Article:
Title: Don’t Turn Around (PERSEFoNE #1)

Author: Michelle Gagnon

Publisher: HarperCollins on August 28th, 2012

Source: Library

Rating StarRating StarRating Star


Sixteen-year-old Noa has been a victim of the system ever since her parents died. View Spoiler »

Michelle Gagnon’s first YA offering has been lauded as The Girl with The Dragon Tattoo for teens – and not undeservedly: both novels sport computer hacker protagonists, themes, and a break-neck pace. As far as I’m concerned, that’s where the similarities end.

While Don’t Turn Around is narrated by several characters, protagonist Noa is obviously the star of the show. A brilliant hacker, Noa sets up a fake foster family and a new identity to escape the miserable conditions of The Centre (an ominously named group home for troubled youth). The death of her parents and the subsequent horrors of the foster system have made Noa aloof and fiercely independent…an independence that’s threatened when she wakes up captive on an operating table.

To solve the mystery of who abducted her – and what they’ve done to her – Noa reluctantly teams up with Peter, a fellow computer geek responsible for the hacktivist group /ALLIANCE/. Through this anonymous online forum, Peter and other talented hackers (including Noa) target and reveal perpetrators of social injustice. Initially Noa finds Peter’s affluence and privilege grating, but she warms up to him when he proves both clever and trustworthy. The fact that he’s good looking probably doesn’t hurt either.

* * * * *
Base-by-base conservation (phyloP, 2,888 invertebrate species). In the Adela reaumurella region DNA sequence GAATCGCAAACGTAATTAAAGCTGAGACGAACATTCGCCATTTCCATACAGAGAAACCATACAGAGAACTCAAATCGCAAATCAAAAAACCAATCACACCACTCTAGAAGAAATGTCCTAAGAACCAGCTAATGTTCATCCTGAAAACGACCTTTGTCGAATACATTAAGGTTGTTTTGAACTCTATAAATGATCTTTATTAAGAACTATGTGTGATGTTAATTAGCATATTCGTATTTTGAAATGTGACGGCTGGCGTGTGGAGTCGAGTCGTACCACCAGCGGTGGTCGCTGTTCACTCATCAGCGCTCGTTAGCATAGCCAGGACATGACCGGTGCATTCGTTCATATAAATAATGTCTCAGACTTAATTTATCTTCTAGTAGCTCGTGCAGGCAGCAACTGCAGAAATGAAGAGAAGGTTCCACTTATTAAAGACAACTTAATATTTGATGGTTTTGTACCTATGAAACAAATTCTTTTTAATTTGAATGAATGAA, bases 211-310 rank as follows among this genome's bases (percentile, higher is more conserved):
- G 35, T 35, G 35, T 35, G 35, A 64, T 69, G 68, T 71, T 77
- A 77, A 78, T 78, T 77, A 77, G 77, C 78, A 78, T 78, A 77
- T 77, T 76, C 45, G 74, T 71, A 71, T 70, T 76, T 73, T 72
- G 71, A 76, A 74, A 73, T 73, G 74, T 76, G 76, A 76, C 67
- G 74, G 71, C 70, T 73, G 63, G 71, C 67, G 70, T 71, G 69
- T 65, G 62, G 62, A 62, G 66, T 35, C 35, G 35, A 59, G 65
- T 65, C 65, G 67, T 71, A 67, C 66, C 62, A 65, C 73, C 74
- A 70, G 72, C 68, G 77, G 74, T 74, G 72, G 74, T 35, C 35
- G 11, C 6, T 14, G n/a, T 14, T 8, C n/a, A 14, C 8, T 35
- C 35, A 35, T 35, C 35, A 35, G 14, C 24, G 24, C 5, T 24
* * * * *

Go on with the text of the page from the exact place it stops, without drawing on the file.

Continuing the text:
Peter wants answers, too.  Answers about his parents’ involvement with the top-secret “Project Persefone.” Answers about the Project’s thugs tracking his every move. Most of all, Peter wants answers about the lethal virus PEMA – the virus that killed his brother.

Gagnon’s portrayal of the fear and paranoia associated with PEMA was really well done, and it actually reminded me of the reaction to HIV/AIDS in the 1980s. Noa’s fear that her abductors may have infected her with PEMA was palpable and contributes a sense of urgency that keeps the pace of the storyline moving forward even in slower moments.

And boy, were there some slower moments! Despite being a thriller, the plot of Don’t Turn Around really lurched around in some places. The chapters narrated by Peter’s girlfriend Amanda were particularly dull and sometimes her perspective annoyed me; of course social justice initiatives and advocacy are important, but it’s difficult to connect with a character when they use those activities to justify their judgemental and self-righteous attitude.  I got the sense that Gagnon intended for Amanda to come off as a bit snobby, but since her attitude never changed she just became unbearable.

As much as I disliked Amanda, I loved Noa. Her street smarts and general badassery made her seem cool and admirable, while her loneliness and vulnerability kept her from becoming too unrealistic. A dry sense of humor is a must-have in a protagonist, and that was definitely in abundance. Peter also had some pretty good one-liners, usually mocking Noa’s trademark aloofness.

Despite some flaws in pacing and character development, I enjoyed Don’t Turn Around and will probably read the sequel. Noa was spunky and smart, and I think that Peter definitely has potential for growth in the sequel. But is it wrong to hope that in the next installment Amanda either has a lobotomy or tragically contracts PEMA? I really couldn’t stand that girl.